Self publishing as an extension of film photography
Some may know I have recently published a small zine from a series of images from a trip to Tokyo. Truth be told its a process that I almost fell into in some ways. I had no intention of publishing a series of images before leaving, but the end to end process of shooting, processing, and printing didnt seem complete when I had finished the work. It was through this process that I realised some things. As I started to understand I wanted to publish the set as a series of images I undertook a process of investigating others that had done something similar. What I found was intriguing.
What I found was a small community of people that had very similar philosophical ideas about photography. Each person I made contact with made me realise this more and more. Not all of them shot film, but I dont think that I met anyone that hadnt started their photographic journey with film.
This inspired me to continue with the process of self publishing, as well as getting started on shooting something new as well. Its provided me with a source of inspiration for my work, and a purpose to apply to the hours of work that goes into shooting and then printing in the darkroom.
I was so interested about the people that I was meeting I started to blog about them. You can read the few interviews that I have managed to cobble together so far. I plan on doing more.
Its such a good feeling when youre able to extract a sense of energy and enthusiasm out of the people that you meet online. I think these people are definitely the type of guys that I would enjoy socialising with in real life rather than over social media. Its sort of oxymoronic (dont know if thats a word) that the whole chasm that is titled social media in the new age of digital interaction can sometimes force out a side of people that is far from social. The faceless nature of it allows for it at times I think.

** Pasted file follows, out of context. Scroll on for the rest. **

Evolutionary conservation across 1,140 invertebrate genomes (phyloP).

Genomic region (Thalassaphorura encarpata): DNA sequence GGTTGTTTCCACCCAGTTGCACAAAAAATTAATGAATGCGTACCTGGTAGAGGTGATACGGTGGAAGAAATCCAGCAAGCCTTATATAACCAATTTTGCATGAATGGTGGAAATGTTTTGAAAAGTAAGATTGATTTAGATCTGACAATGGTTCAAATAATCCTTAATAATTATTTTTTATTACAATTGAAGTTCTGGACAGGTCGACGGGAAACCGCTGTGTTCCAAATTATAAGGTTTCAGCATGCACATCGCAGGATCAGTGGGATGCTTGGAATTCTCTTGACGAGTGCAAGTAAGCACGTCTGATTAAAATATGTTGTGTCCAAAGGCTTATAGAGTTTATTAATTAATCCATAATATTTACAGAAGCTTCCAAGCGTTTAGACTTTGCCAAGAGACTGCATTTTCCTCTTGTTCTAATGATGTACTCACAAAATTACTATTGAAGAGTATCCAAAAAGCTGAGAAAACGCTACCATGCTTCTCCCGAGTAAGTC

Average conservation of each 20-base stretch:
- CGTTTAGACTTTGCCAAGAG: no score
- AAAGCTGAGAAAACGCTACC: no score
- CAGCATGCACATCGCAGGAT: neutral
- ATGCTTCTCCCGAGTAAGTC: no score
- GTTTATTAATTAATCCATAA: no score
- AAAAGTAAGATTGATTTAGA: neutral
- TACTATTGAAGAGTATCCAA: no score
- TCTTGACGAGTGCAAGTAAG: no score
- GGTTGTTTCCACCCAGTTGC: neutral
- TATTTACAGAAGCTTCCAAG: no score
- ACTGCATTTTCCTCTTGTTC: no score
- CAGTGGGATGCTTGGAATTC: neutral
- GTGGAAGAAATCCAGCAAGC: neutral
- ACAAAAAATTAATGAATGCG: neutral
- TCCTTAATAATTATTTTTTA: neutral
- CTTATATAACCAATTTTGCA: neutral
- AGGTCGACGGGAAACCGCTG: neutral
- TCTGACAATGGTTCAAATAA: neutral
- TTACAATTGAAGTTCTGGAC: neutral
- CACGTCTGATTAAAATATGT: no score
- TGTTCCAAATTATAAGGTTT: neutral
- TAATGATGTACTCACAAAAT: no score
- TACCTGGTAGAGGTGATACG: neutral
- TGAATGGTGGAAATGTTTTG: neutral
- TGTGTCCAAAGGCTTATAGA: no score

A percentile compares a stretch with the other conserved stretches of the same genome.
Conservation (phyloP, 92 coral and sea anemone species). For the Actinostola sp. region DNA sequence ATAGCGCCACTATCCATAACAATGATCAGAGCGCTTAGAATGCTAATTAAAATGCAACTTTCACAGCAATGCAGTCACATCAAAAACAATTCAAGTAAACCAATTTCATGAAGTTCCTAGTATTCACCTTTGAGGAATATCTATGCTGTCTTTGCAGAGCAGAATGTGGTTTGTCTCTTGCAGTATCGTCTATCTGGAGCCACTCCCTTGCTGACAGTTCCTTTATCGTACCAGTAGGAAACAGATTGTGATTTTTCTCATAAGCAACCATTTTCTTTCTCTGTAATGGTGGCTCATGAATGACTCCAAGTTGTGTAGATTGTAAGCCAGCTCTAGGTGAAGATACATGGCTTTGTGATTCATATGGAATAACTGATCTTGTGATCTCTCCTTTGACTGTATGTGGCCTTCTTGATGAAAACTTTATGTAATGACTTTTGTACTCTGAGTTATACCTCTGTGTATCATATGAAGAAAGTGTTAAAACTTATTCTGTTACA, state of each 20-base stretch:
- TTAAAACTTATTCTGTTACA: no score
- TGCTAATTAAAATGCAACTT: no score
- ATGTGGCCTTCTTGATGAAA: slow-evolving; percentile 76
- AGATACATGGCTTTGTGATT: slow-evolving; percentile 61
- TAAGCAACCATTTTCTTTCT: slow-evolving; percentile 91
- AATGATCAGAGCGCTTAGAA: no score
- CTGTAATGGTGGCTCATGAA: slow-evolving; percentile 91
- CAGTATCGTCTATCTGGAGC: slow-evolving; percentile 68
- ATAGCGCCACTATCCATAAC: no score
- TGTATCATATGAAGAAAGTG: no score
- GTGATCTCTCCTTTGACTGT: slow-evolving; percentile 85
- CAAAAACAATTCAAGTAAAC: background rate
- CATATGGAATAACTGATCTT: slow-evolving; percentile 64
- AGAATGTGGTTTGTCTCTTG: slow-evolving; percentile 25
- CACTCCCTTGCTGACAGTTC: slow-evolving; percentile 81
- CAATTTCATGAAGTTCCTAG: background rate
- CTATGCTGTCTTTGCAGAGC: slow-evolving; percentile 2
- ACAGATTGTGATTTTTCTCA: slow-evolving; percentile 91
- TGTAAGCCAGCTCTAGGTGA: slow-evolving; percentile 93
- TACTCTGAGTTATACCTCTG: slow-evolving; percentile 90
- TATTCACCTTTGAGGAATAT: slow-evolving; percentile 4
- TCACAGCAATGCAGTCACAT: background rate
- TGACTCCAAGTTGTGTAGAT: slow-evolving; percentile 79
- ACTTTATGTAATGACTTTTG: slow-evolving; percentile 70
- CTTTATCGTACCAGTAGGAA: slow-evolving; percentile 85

I wont spend more time continuing to go over that fact. Its a bit of a contentious topic, especially given the likelihood that youre reading this post as you 'socialise' with me on social media. I do think its a topic that may be worth a post again in the future. I will say this, I just undertook a culling of 'friends' on social media. I would like to ensure that the group of people that Im connected to contribute to the relationship.
As I stated in the heading of the post, the fact self publishing was something I had uncovered as a further extension of shooting photos with film medium was what really started to interest me. Film has a few things many have talked about as reason why they choose to use it even though its expensive and in many ways cumbersome when compared to digital. Some would argue that the cumbersome nature of it is an advantage, but it takes a certain person to want to operate in this way.
Film in its absolute and unarguable nature is tactile and permanent in ways that digital photography is not. This isnt a topic for conversation as far as Im concerned. Its a fact. Its not to say that film is better or worse than digital, its different. For me personally its better, but thats me.
When you take a film image and you make prints of the photos there is another level to the permanency. There's also a time commitment involved that cant be compared in the digital world. The next part of this puzzle comes with the other area of debate about the internet and photography. Sharing images online.